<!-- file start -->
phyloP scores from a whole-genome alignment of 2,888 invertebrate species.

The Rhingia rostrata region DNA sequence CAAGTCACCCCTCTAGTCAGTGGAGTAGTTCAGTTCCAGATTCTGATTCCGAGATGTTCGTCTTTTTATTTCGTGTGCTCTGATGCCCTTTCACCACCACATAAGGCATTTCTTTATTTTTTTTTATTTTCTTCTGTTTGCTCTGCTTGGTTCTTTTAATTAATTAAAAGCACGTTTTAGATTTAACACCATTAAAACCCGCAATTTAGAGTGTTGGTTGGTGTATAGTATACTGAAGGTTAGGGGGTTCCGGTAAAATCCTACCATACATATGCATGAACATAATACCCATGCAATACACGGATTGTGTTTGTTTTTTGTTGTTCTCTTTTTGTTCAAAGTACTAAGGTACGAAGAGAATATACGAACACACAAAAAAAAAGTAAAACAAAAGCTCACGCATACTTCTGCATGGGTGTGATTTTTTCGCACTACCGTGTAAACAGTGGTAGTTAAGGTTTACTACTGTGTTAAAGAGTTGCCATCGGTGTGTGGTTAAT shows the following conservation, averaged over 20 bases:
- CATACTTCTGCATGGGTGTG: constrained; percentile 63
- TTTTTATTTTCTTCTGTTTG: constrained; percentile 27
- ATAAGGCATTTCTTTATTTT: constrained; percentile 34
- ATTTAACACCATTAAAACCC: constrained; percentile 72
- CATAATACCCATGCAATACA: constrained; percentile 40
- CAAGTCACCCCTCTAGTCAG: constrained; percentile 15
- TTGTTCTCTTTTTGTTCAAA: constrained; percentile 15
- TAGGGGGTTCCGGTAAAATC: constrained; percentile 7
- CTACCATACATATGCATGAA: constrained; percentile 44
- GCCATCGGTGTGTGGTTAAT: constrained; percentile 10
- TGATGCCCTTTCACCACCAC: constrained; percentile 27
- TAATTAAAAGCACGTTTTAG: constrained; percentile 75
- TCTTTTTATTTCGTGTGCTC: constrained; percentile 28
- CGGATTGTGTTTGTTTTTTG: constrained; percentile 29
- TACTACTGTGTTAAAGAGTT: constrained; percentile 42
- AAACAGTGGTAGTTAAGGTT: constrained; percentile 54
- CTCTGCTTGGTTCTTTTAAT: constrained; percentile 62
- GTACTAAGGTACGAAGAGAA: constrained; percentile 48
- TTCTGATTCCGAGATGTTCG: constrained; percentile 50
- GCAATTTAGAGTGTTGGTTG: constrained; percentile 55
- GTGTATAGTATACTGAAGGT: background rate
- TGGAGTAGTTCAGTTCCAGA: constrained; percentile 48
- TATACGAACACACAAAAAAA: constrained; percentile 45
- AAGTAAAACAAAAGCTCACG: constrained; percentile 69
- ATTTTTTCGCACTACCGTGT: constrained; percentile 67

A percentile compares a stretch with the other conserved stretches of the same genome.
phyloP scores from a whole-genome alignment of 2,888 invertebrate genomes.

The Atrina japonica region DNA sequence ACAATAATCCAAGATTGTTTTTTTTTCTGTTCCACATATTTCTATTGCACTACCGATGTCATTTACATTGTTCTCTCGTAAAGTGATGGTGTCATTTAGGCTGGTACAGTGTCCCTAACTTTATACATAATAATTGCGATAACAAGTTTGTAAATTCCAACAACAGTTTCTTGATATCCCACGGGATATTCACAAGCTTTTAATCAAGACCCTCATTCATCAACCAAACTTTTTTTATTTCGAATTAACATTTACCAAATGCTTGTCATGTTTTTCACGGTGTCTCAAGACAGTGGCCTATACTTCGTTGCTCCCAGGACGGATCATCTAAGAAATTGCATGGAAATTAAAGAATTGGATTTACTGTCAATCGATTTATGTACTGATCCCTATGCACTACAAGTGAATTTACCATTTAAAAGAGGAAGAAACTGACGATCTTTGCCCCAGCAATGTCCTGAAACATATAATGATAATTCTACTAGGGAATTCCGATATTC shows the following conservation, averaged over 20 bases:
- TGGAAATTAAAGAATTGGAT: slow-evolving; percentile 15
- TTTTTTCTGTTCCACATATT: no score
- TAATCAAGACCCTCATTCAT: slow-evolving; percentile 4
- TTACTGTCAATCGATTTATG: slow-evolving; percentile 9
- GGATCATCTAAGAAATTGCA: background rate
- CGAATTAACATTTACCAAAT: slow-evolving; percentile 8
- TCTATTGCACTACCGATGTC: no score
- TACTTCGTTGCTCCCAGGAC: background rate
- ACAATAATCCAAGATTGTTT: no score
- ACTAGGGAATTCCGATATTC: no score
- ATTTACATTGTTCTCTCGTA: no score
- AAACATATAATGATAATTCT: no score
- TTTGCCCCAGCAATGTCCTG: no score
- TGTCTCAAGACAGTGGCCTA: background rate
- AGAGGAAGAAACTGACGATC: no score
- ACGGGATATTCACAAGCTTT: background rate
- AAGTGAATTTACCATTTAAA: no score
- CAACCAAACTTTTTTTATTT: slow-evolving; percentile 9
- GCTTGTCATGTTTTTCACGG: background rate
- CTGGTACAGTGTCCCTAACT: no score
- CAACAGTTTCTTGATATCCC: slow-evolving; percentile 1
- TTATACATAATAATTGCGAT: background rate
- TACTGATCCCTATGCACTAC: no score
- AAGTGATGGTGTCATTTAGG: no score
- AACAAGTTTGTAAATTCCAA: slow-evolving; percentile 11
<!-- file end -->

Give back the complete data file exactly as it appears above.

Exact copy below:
phyloP scores from a whole-genome alignment of 2,888 invertebrate species.

The Rhingia rostrata region DNA sequence CAAGTCACCCCTCTAGTCAGTGGAGTAGTTCAGTTCCAGATTCTGATTCCGAGATGTTCGTCTTTTTATTTCGTGTGCTCTGATGCCCTTTCACCACCACATAAGGCATTTCTTTATTTTTTTTTATTTTCTTCTGTTTGCTCTGCTTGGTTCTTTTAATTAATTAAAAGCACGTTTTAGATTTAACACCATTAAAACCCGCAATTTAGAGTGTTGGTTGGTGTATAGTATACTGAAGGTTAGGGGGTTCCGGTAAAATCCTACCATACATATGCATGAACATAATACCCATGCAATACACGGATTGTGTTTGTTTTTTGTTGTTCTCTTTTTGTTCAAAGTACTAAGGTACGAAGAGAATATACGAACACACAAAAAAAAAGTAAAACAAAAGCTCACGCATACTTCTGCATGGGTGTGATTTTTTCGCACTACCGTGTAAACAGTGGTAGTTAAGGTTTACTACTGTGTTAAAGAGTTGCCATCGGTGTGTGGTTAAT shows the following conservation, averaged over 20 bases:
- CATACTTCTGCATGGGTGTG: constrained; percentile 63
- TTTTTATTTTCTTCTGTTTG: constrained; percentile 27
- ATAAGGCATTTCTTTATTTT: constrained; percentile 34
- ATTTAACACCATTAAAACCC: constrained; percentile 72
- CATAATACCCATGCAATACA: constrained; percentile 40
- CAAGTCACCCCTCTAGTCAG: constrained; percentile 15
- TTGTTCTCTTTTTGTTCAAA: constrained; percentile 15
- TAGGGGGTTCCGGTAAAATC: constrained; percentile 7
- CTACCATACATATGCATGAA: constrained; percentile 44
- GCCATCGGTGTGTGGTTAAT: constrained; percentile 10
- TGATGCCCTTTCACCACCAC: constrained; percentile 27
- TAATTAAAAGCACGTTTTAG: constrained; percentile 75
- TCTTTTTATTTCGTGTGCTC: constrained; percentile 28
- CGGATTGTGTTTGTTTTTTG: constrained; percentile 29
- TACTACTGTGTTAAAGAGTT: constrained; percentile 42
- AAACAGTGGTAGTTAAGGTT: constrained; percentile 54
- CTCTGCTTGGTTCTTTTAAT: constrained; percentile 62
- GTACTAAGGTACGAAGAGAA: constrained; percentile 48
- TTCTGATTCCGAGATGTTCG: constrained; percentile 50
- GCAATTTAGAGTGTTGGTTG: constrained; percentile 55
- GTGTATAGTATACTGAAGGT: background rate
- TGGAGTAGTTCAGTTCCAGA: constrained; percentile 48
- TATACGAACACACAAAAAAA: constrained; percentile 45
- AAGTAAAACAAAAGCTCACG: constrained; percentile 69
- ATTTTTTCGCACTACCGTGT: constrained; percentile 67

A percentile compares a stretch with the other conserved stretches of the same genome.
phyloP scores from a whole-genome alignment of 2,888 invertebrate genomes.

The Atrina japonica region DNA sequence ACAATAATCCAAGATTGTTTTTTTTTCTGTTCCACATATTTCTATTGCACTACCGATGTCATTTACATTGTTCTCTCGTAAAGTGATGGTGTCATTTAGGCTGGTACAGTGTCCCTAACTTTATACATAATAATTGCGATAACAAGTTTGTAAATTCCAACAACAGTTTCTTGATATCCCACGGGATATTCACAAGCTTTTAATCAAGACCCTCATTCATCAACCAAACTTTTTTTATTTCGAATTAACATTTACCAAATGCTTGTCATGTTTTTCACGGTGTCTCAAGACAGTGGCCTATACTTCGTTGCTCCCAGGACGGATCATCTAAGAAATTGCATGGAAATTAAAGAATTGGATTTACTGTCAATCGATTTATGTACTGATCCCTATGCACTACAAGTGAATTTACCATTTAAAAGAGGAAGAAACTGACGATCTTTGCCCCAGCAATGTCCTGAAACATATAATGATAATTCTACTAGGGAATTCCGATATTC shows the following conservation, averaged over 20 bases:
- TGGAAATTAAAGAATTGGAT: slow-evolving; percentile 15
- TTTTTTCTGTTCCACATATT: no score
- TAATCAAGACCCTCATTCAT: slow-evolving; percentile 4
- TTACTGTCAATCGATTTATG: slow-evolving; percentile 9
- GGATCATCTAAGAAATTGCA: background rate
- CGAATTAACATTTACCAAAT: slow-evolving; percentile 8
- TCTATTGCACTACCGATGTC: no score
- TACTTCGTTGCTCCCAGGAC: background rate
- ACAATAATCCAAGATTGTTT: no score
- ACTAGGGAATTCCGATATTC: no score
- ATTTACATTGTTCTCTCGTA: no score
- AAACATATAATGATAATTCT: no score
- TTTGCCCCAGCAATGTCCTG: no score
- TGTCTCAAGACAGTGGCCTA: background rate
- AGAGGAAGAAACTGACGATC: no score
- ACGGGATATTCACAAGCTTT: background rate
- AAGTGAATTTACCATTTAAA: no score
- CAACCAAACTTTTTTTATTT: slow-evolving; percentile 9
- GCTTGTCATGTTTTTCACGG: background rate
- CTGGTACAGTGTCCCTAACT: no score
- CAACAGTTTCTTGATATCCC: slow-evolving; percentile 1
- TTATACATAATAATTGCGAT: background rate
- TACTGATCCCTATGCACTAC: no score
- AAGTGATGGTGTCATTTAGG: no score
- AACAAGTTTGTAAATTCCAA: slow-evolving; percentile 11